Aaaahhh, a nice meal, great beer, and comfortable surroundings. There are times when you travel when you do enjoy yourself, despite being away from everyone you love. This is my second visit to Pretend Balkan Country, and tonight I went back to the brewery restaurant I found the first time. The restaurant has a world-class dark lager, which can only be found in their restaurant, and incredibly tasty garlic sausages. The waiters remembered me, so I got great service (I’m a big tipper).
I brought along to read during dinner one of my favorite books, Roger Eberts’ Two Weeks in the Midday Sun: A Cannes Notebook, which I have read perhaps 30 times. It never ceases to make me laugh, and is a quick 180-page read. Sitting in that wonderful brick barrel-vaulted ceiling restaurant, a couple of passages resonated with me:
“Suddenly I was filled with an enormous happiness […that] focuses all the attention inward on the most momentous feeling of joy, on the sense that in this moment everything is in harmony. I sat very still. I was alone at a table in a square where no one I knew was likely to come, in a land where I did not speak the language, in a place where, for the moment, I could not be found. […] All the people around me carried on their lives […] and my presence there made not the slightest difference to them. I was invisible. I would leave no trace in this square, except for the few francs I would hand to the café owner […] Most of the time I am too busy to entertain such reflections. Indeed, I have filled my life so completely with commitments and deadlines that many days there is no time at all to think about the fact that I am living in it. But these still moments, usually in a foreign country…”
I have had such moments in the past, too, most often when cross-country skiing at night, but much more infrequently as my life has deepened and become more complex. So, when one comes along, I sit very still and make the most of it.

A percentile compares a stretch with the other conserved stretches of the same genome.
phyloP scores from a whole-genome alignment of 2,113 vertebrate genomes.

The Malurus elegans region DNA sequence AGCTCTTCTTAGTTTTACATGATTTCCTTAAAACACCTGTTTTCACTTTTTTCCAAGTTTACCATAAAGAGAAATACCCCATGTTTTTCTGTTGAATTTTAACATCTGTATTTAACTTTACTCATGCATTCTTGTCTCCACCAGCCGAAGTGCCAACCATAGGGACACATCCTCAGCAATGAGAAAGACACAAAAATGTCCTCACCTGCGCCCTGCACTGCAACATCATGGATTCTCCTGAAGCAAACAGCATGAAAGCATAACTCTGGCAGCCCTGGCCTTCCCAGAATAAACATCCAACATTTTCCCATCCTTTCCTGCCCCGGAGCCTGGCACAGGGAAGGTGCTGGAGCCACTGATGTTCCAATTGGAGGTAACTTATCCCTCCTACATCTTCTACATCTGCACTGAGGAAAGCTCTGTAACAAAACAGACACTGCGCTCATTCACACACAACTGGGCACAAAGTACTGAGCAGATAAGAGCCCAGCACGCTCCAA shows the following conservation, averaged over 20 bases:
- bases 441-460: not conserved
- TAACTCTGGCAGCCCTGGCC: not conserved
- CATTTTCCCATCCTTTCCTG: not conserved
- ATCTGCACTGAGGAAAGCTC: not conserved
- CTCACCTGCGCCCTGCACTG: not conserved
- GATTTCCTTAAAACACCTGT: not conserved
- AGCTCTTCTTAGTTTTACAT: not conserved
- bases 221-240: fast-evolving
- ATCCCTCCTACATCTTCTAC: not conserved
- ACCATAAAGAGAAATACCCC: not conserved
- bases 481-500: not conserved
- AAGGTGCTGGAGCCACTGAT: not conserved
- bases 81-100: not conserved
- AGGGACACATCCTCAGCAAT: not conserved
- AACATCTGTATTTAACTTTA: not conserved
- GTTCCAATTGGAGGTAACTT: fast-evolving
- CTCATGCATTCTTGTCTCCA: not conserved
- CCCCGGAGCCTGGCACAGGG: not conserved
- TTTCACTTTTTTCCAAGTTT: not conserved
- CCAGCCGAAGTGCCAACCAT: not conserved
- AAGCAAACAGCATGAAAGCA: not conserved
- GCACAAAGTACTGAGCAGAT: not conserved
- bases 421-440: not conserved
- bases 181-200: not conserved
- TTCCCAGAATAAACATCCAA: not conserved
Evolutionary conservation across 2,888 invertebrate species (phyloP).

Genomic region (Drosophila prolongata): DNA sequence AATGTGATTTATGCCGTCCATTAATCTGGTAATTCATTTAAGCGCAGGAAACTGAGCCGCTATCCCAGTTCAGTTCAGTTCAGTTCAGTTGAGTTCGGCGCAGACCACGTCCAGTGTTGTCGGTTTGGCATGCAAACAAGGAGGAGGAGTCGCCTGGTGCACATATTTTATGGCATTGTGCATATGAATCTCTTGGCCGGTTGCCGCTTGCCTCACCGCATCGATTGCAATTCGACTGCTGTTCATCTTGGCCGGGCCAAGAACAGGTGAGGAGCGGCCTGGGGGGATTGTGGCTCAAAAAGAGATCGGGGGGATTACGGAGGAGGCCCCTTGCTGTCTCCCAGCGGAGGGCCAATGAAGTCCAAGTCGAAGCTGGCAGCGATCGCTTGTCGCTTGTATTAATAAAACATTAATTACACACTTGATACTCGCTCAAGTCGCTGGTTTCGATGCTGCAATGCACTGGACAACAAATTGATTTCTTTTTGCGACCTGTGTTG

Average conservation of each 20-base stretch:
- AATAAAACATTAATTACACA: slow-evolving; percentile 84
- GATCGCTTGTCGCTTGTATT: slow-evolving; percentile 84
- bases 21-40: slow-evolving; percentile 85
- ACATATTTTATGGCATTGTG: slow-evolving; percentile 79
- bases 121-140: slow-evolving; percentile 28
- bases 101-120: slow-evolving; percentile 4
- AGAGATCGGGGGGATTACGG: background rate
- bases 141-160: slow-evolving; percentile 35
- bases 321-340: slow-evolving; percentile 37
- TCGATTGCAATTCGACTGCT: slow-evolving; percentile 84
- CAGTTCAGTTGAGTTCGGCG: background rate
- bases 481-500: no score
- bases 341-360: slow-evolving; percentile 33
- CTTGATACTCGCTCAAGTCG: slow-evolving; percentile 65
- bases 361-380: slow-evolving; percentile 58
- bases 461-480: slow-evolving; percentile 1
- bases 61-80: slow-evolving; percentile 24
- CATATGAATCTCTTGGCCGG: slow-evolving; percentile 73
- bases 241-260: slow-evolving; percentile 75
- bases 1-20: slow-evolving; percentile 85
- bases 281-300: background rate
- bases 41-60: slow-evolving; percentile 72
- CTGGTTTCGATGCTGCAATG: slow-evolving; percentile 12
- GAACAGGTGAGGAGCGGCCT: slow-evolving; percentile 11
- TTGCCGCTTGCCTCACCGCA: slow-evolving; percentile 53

Other passages that make me laugh:
Film critic one-upsmanship – Both Ebert and Gene Siskel are reviewing a Korean film that dealt with family crisis and homosexuality. The husband has recently returned to the family to announce he is gay. “At this point in the screening, Gene slipped quickly down the aisle for a visit to the men’s room. While he was gone, the wife went into her bedroom, where, in a scene that brought gasps of disbelief from everyone in the theater, she undressed and had sex with her poodle. Then she dressed, dried her eyes, and went back in the living room, just in time for Siskel to return from the men’s room. ‘Did I miss anything?’ he asked. ‘Only the wife having sex with her dog,’ I said. ‘Very funny.’
Describing crowds for high-profile movie screenings – ‘The Americans and British at Cannes dutifully stand in line for everything, and the French habitually walk right past the line and in through the door. If you protest, you get the sort of blank look they reserve for lower orders. They seem to think that anyone stupid enough to stand in line deserves to be made to wait.’ One film critic explained to Ebert: ‘The reason we British have the word queue is that the French had no further need of it’
Big personalities – Billy ‘Silver Dollar’ Baxter, a large Texan who addressed all waiters as ‘Irving,’ gave out silver dollars for tips, and was loud and obnoxious enough to get service from French waiters.
Bad sketches by Ebert – My favorite is his multi-panel cartoon of the annoying French film critic using a flashlight to take notes during a screening.
Finally, a passage that echoes my own feelings about business travel: “Waiting for my luggage at Heathrow, I found myself next to Peter Noble of Screen International. ‘Enjoy yourself? I asked him. ‘Dear boy, it’s always the same. One is happy to go, and happy to leave.’